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The Ultimate Content Organization Roadmap

Hailey Dale


I’m Hailey – content strategist and founder here at Your Content Empire where we help you create more profitable, purposeful and productive content — and hopefully enjoy yourself more while doing it too. Learn more about me here >>

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Content Strategy
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The Ultimate Content Organization Roadmap

Does the term ‘content organization' sound like a joke?

Are you always hunting down that needle-in-a-haystack file from a messy, digital rabbit hole?

Are you unable to easily pull numbers from your email account because you’ve got tags and sequences all over the place?

Do you know you wrote down that genius blog post idea, but you can't remember where?

These are just some of the issues (and major annoyances) keeping you from being more effective at marketing your business with content and getting the most out of the time you have set aside to make it happen.

To help you finally get your content organized, I’m sharing the ultimate content organization roadmap so you can effectively assemble your content for good.

Content Organization Area #1: Your Content Folder Filing System

A hot spot for mess is your digital filing system for your content – there are freebies, blog posts, social media, images, all the things (if you don’t know all the things you have, definitely check out my content audit post here).


The first thing to get yourself out of this mess is this: Decide where you’re going to host your files whether it’s on your computer (not recommended), Google Drive (my choice), Dropbox, or something else.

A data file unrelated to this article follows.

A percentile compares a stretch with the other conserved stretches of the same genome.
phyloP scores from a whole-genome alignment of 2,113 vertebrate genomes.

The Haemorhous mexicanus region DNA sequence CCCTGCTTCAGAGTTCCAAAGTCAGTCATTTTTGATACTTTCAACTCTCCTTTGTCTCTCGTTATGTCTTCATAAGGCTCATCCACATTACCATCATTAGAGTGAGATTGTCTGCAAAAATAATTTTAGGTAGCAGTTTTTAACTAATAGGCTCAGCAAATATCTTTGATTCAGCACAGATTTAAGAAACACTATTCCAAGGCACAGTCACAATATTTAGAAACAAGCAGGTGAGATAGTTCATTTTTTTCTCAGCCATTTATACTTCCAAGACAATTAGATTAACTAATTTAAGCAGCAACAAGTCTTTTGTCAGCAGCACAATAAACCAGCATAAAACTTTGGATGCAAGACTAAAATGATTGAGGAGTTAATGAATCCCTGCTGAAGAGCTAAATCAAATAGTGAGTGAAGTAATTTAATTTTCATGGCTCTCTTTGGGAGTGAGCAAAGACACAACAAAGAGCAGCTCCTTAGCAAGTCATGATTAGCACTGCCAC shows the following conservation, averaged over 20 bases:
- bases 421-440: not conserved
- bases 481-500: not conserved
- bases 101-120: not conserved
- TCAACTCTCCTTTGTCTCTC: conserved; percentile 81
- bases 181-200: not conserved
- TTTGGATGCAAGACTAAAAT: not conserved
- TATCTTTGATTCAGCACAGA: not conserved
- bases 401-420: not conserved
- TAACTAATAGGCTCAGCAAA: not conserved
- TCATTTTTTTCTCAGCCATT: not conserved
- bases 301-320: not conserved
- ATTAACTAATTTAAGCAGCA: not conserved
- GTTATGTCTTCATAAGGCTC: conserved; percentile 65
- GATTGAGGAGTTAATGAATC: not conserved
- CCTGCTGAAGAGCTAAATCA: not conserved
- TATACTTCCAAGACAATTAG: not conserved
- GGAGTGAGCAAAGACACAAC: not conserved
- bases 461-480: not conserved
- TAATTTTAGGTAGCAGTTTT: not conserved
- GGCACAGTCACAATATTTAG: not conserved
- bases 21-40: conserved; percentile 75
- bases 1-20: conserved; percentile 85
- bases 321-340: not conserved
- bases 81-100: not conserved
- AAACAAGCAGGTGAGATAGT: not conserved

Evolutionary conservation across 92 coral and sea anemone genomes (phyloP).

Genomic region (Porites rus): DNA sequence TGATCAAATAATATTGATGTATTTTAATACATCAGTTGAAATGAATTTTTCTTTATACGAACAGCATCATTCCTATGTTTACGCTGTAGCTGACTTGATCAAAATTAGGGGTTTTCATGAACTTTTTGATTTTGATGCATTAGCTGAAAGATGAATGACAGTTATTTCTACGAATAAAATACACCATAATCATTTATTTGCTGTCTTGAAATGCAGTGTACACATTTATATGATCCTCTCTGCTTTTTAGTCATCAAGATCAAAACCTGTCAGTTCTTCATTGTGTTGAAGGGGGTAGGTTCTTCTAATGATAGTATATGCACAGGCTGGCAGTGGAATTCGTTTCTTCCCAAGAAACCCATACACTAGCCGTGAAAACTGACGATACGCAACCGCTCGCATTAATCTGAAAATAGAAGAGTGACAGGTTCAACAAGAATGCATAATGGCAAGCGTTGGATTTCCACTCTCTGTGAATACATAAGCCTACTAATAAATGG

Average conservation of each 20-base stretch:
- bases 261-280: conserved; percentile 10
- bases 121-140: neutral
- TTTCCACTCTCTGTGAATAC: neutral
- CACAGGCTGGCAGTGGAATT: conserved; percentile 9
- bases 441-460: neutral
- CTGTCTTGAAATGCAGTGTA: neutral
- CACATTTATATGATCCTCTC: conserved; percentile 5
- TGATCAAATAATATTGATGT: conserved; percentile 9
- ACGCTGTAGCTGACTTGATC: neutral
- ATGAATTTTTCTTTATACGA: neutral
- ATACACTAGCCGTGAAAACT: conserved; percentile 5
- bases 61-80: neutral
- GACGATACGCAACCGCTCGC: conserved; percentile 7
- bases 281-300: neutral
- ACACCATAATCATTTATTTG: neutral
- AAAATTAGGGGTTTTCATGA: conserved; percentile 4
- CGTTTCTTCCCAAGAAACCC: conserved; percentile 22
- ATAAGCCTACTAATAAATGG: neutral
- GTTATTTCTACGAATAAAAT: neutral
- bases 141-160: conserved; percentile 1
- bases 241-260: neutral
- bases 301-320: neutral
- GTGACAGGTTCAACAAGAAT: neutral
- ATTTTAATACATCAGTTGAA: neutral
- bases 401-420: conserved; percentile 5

Then you want to set up a file structure. I would start with a catch-all folder for marketing and then create subfolders. 

Here’s how it works in my business: 

Within my Content Marketing folder, I have: 

The Ultimate Content Organization Action Plan by Your Content Empire

Within my Weekly Bundles folder, I have:

The Ultimate Content Organization Action Plan by Your Content Empire

For each new content bundle folder, I place the blog post, any notes, images, promo copy for the week and content upgrades. I add this link to my content bank so that it’s easily findable. 

Want to set up your own content bank? Get my template here

The Content Bank Systems Kit - Your Content Empire


Once you have the file structure set up, go through all of your digital files and move them to these folders. This is going to take a bit of time, but it will save you boatloads more since you won’t have to search for things anymore. 


Now to ensure this doesn’t turn back into a mess a few months down the road, create some rules around filing. Will you have a sorting folder that you go through once a week or month? Will you do all of your filing at the end of each day? Where does stuff belong? 

Here’s an example:  Whenever I’m working on something new, I’ll create a folder in My Projects for it. And then once I’m done with the project, move it to its permanent home in one of the other folders. I also do a monthly filing sweep to make sure everything is where it needs to be.

Content Organization Area #2: Your Email Marketing Tool

The second place that I think is most commonly a source of messy stress for business owners (and one that people frequently ask me to deal with when they come to the Content Empire Agency to get the sales funnels created are their email marketing programs. 

They’ve got forms, sequences, and templates all over the place. 

If you can relate (or if yours isn’t so bad now but you want to get it right from the get-go), here’s how to organize the email marketing chaos: 


Create (or rename) tags for each of your freebies, content upgrades, offers and funnel statuses and start them all the same way so they get grouped together. 

Here’s what we do: 

FREEBIE | [insert freebie name] 

OFFER | [insert offer name] 

FUNNEL | [insert name of funnel] – current

FUNNEL | [insert name of funnel] – complete


Go through all of your forms and rename them following the same as you used above for your tags. While you’re going through, delete forms that are no longer needed. 


Go through all of your sequences and rename them following the same as you used above for your tags. While you’re going through delete sequences that are no longer needed. 


  • Go through and delete any rules you no longer need.
  • If you created an audit spreadsheet from this post, add your names to the spreadsheet so you can easily search for them.
  • If you have subscribers who are no longer opening your emails or haven’t confirmed their email addresses, delete them.

Content Organization Area #3: Content Ideas and Inspiration